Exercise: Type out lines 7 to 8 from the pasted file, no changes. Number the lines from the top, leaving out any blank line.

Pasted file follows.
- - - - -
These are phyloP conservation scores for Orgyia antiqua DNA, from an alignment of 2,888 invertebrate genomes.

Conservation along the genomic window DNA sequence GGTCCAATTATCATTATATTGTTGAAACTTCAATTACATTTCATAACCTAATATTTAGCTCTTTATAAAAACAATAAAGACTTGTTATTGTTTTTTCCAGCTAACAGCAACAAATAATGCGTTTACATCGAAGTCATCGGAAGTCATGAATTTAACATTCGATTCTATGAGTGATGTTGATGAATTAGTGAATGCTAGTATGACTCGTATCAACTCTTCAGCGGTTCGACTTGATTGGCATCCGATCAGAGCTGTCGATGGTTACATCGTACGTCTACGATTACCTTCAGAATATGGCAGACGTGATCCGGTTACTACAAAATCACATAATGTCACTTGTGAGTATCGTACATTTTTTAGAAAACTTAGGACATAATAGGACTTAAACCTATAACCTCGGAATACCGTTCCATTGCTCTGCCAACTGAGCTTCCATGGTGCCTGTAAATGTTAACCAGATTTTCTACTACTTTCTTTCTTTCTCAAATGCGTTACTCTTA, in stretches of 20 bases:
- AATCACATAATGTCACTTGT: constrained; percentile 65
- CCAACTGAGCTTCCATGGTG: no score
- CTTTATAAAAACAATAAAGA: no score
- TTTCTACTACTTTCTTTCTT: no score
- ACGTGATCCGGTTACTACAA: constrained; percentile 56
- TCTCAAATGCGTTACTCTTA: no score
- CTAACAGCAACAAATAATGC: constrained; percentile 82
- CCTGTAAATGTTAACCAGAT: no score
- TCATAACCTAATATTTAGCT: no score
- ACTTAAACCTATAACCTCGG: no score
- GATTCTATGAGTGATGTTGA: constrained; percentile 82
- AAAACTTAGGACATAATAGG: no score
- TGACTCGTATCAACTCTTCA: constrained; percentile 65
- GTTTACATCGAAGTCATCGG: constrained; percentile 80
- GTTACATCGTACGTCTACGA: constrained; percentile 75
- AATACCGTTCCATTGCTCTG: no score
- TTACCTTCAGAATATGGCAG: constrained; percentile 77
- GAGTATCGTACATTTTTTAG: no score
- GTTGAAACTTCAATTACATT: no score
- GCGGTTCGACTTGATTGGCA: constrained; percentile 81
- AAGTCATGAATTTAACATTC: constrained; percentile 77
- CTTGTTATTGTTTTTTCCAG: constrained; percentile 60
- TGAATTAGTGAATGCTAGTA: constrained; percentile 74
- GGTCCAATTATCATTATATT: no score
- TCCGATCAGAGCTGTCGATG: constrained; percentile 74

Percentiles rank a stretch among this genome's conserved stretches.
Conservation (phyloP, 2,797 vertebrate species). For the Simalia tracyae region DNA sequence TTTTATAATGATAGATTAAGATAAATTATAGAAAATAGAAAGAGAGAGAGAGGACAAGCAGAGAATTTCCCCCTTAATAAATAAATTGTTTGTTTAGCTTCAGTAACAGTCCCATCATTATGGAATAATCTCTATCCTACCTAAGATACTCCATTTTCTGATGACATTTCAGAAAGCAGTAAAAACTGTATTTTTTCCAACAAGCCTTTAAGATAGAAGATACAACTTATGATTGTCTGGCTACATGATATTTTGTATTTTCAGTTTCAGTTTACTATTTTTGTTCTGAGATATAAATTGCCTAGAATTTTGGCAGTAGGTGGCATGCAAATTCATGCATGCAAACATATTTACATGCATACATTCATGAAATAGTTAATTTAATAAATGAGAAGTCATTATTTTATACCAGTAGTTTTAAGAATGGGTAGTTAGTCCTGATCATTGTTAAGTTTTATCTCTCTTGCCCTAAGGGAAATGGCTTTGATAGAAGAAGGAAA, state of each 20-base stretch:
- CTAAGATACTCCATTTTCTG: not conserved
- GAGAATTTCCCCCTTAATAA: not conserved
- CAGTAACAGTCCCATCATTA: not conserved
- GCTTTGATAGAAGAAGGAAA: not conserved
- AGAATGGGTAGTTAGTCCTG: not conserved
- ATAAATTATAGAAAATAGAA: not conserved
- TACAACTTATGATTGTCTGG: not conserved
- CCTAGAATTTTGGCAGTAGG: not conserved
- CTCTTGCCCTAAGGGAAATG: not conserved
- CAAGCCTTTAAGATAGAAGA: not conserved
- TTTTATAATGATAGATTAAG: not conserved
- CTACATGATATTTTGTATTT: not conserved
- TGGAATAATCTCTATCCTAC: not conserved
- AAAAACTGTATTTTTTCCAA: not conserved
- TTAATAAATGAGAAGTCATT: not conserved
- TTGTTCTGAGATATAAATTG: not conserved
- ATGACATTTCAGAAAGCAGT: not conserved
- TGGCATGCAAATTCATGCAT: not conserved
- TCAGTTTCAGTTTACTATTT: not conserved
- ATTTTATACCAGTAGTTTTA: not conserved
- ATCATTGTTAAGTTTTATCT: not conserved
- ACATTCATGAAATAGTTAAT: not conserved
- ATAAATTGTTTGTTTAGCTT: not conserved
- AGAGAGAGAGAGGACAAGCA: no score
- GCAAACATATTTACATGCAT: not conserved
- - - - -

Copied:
- ACGTGATCCGGTTACTACAA: constrained; percentile 56
- TCTCAAATGCGTTACTCTTA: no score